Caixin
Dec 21, 2018 07:29 PM
OPINION

Opinion: Why Mainland Firms Have Fallen Below Their IPO Prices in Hong Kong

Charles Li, chief executive of Hong Kong Exchanges and Clearing Ltd. Photo: IC
Charles Li, chief executive of Hong Kong Exchanges and Clearing Ltd. Photo: IC

Editor’s note: On April 30, Hong Kong instituted new rules that allowed biotech firms to list on the city’s stock exchange even if they had yet to make a profit. The exchange also rolled back a rule that barred companies with a dual-class share structure from listing in an attempt to attract highflying tech firms.

However, many of these newly listed mainland companies have struggled this year, with roughly 72% falling below their Hong Kong initial public offering (IPO) prices, Caixin reported. This slump has raised questions about whether investors bought into the bullish hype surrounding these Chinese companies without fully understanding what could derail their growth prospects.

On Thursday, Charles Li, chief executive of Hong Kong Exchanges and Clearing Ltd. (HKEx), which runs the Hong Kong Stock Exchange, published a blog post that responded to questions from the press about the share slump. The following is a translated excerpt of Li’s post.

It has been eight months since we put the new listing rules into practice. It has been a very busy year, so I wanted to take a moment to reflect on our progress and to answer some questions the press has raised.

Given that these are new-economy companies that are considered leaders of future development, why did most of their new shares drop below their issue prices?

The quality of a listed company doesn’t necessarily have much to do with its shares falling below its issue price. The share slump is mostly due to investors’ natural response to a company’s valuation, as well as general market sentiment.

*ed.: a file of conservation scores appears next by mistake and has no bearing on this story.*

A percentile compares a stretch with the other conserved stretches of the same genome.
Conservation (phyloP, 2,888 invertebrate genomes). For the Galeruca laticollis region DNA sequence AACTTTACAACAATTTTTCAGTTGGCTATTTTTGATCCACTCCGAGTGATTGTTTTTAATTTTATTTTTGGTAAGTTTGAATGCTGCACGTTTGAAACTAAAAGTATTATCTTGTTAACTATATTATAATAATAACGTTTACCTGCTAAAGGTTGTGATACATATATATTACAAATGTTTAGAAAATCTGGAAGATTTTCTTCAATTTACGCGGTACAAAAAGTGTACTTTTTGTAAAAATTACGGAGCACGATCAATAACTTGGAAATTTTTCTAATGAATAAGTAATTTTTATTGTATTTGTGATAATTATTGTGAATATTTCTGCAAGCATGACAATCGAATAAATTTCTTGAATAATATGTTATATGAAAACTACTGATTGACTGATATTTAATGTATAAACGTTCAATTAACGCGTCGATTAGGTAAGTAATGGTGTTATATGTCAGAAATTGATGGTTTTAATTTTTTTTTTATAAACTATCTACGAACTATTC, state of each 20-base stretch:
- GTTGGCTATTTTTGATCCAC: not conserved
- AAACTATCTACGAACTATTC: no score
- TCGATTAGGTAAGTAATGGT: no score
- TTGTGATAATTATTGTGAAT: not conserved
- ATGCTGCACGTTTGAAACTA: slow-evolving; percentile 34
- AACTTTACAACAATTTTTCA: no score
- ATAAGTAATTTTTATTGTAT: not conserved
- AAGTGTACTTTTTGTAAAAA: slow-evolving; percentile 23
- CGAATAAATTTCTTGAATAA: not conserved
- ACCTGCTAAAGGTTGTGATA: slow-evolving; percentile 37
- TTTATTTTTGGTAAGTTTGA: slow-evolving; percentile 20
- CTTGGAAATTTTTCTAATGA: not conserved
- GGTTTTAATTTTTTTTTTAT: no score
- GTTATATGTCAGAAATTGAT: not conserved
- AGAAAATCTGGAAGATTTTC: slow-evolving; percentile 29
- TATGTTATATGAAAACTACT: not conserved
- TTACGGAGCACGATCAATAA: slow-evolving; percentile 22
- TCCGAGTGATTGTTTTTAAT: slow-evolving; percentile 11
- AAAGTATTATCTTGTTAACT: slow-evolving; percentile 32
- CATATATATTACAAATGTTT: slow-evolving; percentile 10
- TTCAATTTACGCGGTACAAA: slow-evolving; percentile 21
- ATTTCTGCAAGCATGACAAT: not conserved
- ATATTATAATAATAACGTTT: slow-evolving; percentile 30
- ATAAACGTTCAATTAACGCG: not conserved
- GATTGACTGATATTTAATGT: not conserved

Just as in other international markets, Hong Kong’s IPOs have always been market-oriented, and issue prices and trading prices are generated by buyers and sellers.

Why did the prices of some new stocks appear to be set at a higher range when they went public?

This probably resulted from a higher market sentiment or a higher valuation given by investors in the early fundraising rounds. This could also be due to the lower supplies of new shares of new-economy companies at the time, or inaccurate judgments from investment banks or issuers. No matter the reason, the market always makes automatic adjustments in terms of prices.

Would you consider manually controlling the issuance pace or pricing to prevent more incidents of shares dropping below their issue prices?

It is a natural phenomenon in the market for shares to drop below issue prices, and no market can avoid it. If people manually controlled or intervened on the pricing, I fear that it would only delay the drop in prices. It couldn’t fully stop it from happening. This may lead to distortions in market information, which does no good to the long-term development of the market. However, we also hope that investors and issuers should see the fluctuations of stock prices in a rational manner. Issuers and intermediaries should adopt a more-responsible and a more-rational pricing strategy when issuing shares.

We haven’t finished tweaking things to make (the exchange) more competitive. The Hong Kong market still has a few idiosyncrasies, like the subscription mechanism for retail investors and the cornerstone investor arrangement, which may give issuers a stronger voice than they would have in other markets. …

The impact of the new listing rules, which opened the door a bit wider to new-economy companies with nonstandard share structures and prerevenue biotech companies, has already been felt in the Hong Kong market. So far this year, 28 new-economy companies have gone public in Hong Kong, including big names like smartphone-maker Xiaomi Corp. and online delivery and group buying website Meituan Dianping. New-economy firms have raised HK$136 billion ($17.37 billion) so far, accounting for nearly half of the total IPO fundraising in Hong Kong in 2018. On the biotech side, we’ve already seen four prerevenue companies list under the new rules.

The changes helped power another strong year for Hong Kong’s IPO market overall. The 209 companies that listed this year raised HK$280 billion, enough for the Hong Kong Exchanges and Clearing Ltd. to finish first in the global IPO fundraising table this year.

Charles Li is the chief executive of Hong Kong Exchanges and Clearing Ltd.

Translated by Timmy Shen (hongmingshen@caixin.com)

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